Court ruling a delight for timeshare owners
ALEGRIA ORDERED TO RESPECT CONTRACTS
GREAT BAY – The Court in First Instance dealt a severe blow to the Alegria Resort in Beacon Hill to the delight of Andrew Robert and Mary Corbett Stevenson and the Timeshare Owners at Caravanserai Association. The court ruled that Alegria has to respect the rights of the timeshare owners at its resort, under threat of a penalty of $10,000 per week if the company does not abide by the ruling. The court declared it enforceable without delay.
When Alegria bought the Caravanserai Resort at auction in August 2014 it did not take long before timeshare owners received a letter from the new owner (on September 30, 2014) announcing that their timeshare rights had become null and void.
In the past, the Stevenson’s bought four timeshare weeks at Caravanserai – an investment of $74,800. When Alegria voided the timeshare contracts with the argument they were not part of the auction, the Stevenson’s and other disgruntled timeshare owners joined forces in the Timeshare Owners at Caravanserai Association to fight for their rights in court.
The court has now ruled that Alegria is bound by the timeshare contracts and ordered the company to give the Toca-members access to their apartments within ten days, “as soon as the members have paid their maintenance fees upon arrival to Alegria.”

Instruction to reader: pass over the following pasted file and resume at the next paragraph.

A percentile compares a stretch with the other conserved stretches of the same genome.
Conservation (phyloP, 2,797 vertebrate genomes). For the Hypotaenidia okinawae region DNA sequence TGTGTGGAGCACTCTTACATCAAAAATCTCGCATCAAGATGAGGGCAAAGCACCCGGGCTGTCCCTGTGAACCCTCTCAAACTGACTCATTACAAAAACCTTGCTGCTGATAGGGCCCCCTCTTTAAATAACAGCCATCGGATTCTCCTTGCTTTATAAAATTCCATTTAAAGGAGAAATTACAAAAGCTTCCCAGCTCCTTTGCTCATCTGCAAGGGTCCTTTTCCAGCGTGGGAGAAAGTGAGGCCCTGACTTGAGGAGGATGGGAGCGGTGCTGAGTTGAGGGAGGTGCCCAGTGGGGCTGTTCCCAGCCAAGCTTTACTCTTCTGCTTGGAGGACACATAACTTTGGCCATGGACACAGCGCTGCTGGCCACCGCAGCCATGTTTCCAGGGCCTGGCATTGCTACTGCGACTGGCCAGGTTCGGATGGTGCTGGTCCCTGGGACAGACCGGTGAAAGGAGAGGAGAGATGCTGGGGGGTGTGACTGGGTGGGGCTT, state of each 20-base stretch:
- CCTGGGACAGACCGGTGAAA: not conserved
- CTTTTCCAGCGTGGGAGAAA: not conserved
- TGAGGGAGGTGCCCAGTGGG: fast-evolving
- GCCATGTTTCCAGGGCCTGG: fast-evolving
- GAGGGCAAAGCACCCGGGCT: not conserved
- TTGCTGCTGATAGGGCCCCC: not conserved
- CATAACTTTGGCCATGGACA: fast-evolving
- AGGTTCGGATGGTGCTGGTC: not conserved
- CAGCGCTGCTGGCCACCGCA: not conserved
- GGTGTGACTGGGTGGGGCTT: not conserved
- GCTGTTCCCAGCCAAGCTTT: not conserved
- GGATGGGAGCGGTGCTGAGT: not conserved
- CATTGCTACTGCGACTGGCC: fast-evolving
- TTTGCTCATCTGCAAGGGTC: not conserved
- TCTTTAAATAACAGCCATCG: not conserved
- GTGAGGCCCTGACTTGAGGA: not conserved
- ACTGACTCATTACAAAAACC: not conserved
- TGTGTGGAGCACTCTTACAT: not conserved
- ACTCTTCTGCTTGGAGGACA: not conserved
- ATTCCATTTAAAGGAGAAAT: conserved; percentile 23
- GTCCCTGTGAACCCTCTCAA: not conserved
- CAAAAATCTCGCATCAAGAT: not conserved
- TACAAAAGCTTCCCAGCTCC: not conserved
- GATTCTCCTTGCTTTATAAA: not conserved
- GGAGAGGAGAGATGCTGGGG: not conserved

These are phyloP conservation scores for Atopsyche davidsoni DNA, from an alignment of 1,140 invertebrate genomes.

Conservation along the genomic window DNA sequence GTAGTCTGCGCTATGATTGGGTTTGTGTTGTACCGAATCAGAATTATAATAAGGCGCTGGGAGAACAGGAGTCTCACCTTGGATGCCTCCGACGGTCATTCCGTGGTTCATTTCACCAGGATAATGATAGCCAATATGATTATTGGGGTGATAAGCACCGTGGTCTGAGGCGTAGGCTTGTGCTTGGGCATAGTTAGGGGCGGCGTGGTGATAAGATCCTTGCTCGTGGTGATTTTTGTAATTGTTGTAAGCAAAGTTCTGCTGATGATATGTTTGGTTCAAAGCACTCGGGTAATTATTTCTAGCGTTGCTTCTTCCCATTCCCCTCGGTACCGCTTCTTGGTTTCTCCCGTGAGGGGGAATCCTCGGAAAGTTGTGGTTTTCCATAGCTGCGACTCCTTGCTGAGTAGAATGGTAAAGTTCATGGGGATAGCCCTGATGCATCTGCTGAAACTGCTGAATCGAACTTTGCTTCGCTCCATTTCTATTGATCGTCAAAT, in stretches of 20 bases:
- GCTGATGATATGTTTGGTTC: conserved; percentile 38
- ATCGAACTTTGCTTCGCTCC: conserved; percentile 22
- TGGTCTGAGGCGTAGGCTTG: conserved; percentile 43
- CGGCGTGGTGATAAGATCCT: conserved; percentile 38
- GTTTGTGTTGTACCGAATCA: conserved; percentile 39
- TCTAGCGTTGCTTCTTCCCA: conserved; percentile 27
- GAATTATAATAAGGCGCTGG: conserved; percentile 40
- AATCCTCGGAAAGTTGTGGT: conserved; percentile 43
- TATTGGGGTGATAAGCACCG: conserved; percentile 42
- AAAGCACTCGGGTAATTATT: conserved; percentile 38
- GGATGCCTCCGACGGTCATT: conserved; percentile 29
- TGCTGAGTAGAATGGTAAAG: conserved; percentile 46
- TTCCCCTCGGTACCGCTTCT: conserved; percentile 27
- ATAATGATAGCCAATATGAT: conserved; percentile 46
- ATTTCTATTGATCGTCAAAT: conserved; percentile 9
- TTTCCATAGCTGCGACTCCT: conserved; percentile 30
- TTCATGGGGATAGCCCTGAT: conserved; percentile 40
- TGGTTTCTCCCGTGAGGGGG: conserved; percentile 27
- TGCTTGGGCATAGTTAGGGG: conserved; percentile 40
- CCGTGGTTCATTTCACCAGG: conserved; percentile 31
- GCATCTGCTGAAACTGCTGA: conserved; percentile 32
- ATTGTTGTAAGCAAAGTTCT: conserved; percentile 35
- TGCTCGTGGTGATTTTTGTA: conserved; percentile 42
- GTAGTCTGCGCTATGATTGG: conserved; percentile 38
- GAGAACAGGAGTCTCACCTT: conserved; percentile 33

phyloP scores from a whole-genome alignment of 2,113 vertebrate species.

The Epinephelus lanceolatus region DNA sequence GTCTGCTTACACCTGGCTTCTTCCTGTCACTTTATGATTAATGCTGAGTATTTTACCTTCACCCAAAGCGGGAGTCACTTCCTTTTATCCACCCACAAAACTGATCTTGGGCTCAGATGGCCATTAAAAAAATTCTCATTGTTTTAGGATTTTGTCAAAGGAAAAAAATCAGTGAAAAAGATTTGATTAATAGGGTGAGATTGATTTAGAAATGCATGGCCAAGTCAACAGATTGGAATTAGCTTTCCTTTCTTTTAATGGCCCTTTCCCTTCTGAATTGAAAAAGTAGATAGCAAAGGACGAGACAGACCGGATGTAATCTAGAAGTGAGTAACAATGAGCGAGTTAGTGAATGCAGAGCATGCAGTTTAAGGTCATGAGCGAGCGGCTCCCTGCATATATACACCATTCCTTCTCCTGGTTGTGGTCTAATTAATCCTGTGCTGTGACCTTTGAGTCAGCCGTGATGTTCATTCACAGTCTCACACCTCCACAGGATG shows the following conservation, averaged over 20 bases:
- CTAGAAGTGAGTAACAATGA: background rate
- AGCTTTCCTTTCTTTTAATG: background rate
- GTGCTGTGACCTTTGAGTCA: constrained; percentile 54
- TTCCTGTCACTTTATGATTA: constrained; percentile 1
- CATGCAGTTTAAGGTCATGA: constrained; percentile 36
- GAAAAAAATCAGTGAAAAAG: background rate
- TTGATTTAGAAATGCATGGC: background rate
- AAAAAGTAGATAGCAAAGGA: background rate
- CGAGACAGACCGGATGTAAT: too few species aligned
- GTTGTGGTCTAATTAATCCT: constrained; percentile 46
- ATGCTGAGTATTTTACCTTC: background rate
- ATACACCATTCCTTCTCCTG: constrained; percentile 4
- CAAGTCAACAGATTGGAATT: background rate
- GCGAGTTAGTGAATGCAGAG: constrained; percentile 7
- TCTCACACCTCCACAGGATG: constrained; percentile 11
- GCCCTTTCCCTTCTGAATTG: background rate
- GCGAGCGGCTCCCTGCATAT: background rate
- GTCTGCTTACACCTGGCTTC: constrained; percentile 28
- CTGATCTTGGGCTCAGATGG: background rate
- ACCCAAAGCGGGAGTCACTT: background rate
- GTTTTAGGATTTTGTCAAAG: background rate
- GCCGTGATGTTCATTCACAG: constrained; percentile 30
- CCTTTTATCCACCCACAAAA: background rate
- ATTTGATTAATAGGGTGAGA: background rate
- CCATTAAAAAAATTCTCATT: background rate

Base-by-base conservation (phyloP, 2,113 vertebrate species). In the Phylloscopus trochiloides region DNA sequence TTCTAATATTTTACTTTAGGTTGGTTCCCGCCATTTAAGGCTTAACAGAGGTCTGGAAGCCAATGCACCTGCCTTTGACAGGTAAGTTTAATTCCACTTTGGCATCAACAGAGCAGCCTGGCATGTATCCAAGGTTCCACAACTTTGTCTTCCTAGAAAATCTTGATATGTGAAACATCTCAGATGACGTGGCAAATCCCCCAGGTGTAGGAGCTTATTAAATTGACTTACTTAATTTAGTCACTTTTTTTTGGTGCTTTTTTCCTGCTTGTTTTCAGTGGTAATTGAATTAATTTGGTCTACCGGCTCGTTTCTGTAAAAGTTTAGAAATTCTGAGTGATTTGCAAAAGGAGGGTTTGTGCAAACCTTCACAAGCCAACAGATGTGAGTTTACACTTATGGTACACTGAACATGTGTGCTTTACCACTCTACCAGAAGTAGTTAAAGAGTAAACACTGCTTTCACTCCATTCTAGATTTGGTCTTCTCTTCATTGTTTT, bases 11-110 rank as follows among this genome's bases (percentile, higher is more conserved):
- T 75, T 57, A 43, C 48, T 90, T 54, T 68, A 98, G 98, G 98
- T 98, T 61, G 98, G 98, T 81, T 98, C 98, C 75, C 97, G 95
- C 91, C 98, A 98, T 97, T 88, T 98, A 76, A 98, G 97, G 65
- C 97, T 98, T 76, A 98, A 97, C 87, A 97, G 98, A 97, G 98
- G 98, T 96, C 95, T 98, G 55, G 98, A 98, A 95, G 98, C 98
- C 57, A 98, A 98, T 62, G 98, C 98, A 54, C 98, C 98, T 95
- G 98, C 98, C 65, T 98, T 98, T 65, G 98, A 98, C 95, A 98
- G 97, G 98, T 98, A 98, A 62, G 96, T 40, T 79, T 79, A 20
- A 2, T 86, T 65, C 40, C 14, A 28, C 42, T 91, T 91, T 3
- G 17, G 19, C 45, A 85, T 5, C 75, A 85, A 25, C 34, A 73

Alegria also has to pay damages the Stevensons incurred from being unable to use their timeshare apartments. The exact damages still have to be properly specified.
Alegria also has to pay all court fees; they amount to almost 6,800 guilders ($3,800).
The court ruled that Kildare properties (the previous owner of the resort) was the seller of timeshare contracts and that these contracts came about through a company called Endless Vacation. Both companies were controlled by Haresh Manek. The court qualified the timeshare contract as lease agreements and noted that Kildare had permission from the bank to enter into these contracts. “Alegria is held to respect the rights of the timeshare owners the way Kildare did,” the court ruling states.
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